NZ dollar drifts lower; Fed rate cut, US-China trade war in focus
By Jenny Ruth
June 12 (BusinessDesk) - The New Zealand dollar drifted lower in the absence of fresh stimulus as the market continues to focus on the prospect of the US Federal Reserve cutting interest rates and the progress of the US-China trade war.
The New Zealand dollar was trading at 65.69 US cents at 5:05pm in Wellington from 65.81 at 7:50am. The trade-weighted index was at 72.09 points from 72.19.
The kiwi’s weakness was despite the US dollar hovering near 11-week lows amid the Fed rate cut speculation.
“The Aussie and the kiwi have dramatically underperformed," says Tim Kelleher, the head of institutional foreign exchange sales at Commonwealth Bank of Australia. But he says he can’t point to a reason, other than liquidity.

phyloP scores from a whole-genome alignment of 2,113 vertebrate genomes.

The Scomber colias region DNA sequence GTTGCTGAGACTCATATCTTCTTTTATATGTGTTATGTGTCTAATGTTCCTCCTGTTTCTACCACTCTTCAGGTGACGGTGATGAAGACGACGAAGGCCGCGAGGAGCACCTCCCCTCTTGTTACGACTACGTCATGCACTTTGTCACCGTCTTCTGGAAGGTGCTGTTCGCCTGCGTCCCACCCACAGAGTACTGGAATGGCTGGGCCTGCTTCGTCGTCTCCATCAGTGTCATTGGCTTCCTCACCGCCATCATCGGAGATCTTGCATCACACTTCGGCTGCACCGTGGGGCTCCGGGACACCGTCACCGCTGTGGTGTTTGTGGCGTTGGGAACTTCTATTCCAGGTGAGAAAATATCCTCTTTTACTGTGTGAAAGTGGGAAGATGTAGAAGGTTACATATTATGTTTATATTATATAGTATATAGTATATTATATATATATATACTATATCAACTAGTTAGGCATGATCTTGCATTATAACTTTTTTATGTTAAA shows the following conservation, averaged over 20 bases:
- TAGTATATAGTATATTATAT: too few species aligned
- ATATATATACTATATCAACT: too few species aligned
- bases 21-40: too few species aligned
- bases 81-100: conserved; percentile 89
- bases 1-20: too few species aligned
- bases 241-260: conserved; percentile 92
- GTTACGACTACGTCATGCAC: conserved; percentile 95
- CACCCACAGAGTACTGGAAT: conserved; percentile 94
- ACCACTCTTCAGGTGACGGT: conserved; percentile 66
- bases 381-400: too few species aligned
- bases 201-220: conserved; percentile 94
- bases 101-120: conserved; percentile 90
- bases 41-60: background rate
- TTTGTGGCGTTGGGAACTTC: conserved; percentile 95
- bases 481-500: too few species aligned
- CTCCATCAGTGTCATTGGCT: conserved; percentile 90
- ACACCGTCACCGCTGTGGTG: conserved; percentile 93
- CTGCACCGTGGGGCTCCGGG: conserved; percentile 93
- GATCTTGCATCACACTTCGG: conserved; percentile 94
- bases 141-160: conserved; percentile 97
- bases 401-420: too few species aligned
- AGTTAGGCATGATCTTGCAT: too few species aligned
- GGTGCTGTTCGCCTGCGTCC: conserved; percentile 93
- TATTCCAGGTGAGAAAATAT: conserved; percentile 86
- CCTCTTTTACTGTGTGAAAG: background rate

The New Zealand dollar shouldn’t drift too much lower, though, because it has “reasonable support” at 65.50 US cents, he says.
While the market remains alert for further developments in the US-China trade war, particularly for new tweets from US President Donald Trump, there has been little in the way of new developments.
“Luckily he was in Iowa today visiting the farmers,” Kelleher says.
And it probably won’t be until China’s President Xi Jinping turns up at the G20 meeting in Osaka later this month that the markets will get a better feel for what will happen, he says. Xi and Trump are supposed to meet while both are in Osaka.
However, “if you haven’t got the Trump Twitter account up on your screen, you don’t know what’s going on,” Kelleher says.
The kiwi was trading at 94.50 Australian cents from 94.57, at 51.64 British pence from 51.72, at 57.95 euro cents from 58.10, at 71.23 yen from 71.41 yen and at 4.5413 Chinese yuan from 4.5649.
The New Zealand two-year swap rate edged up to 1.4100 percent from 1.4075 yesterday while the 10-year swap rate eased to 1.9025 percent from 1.9175.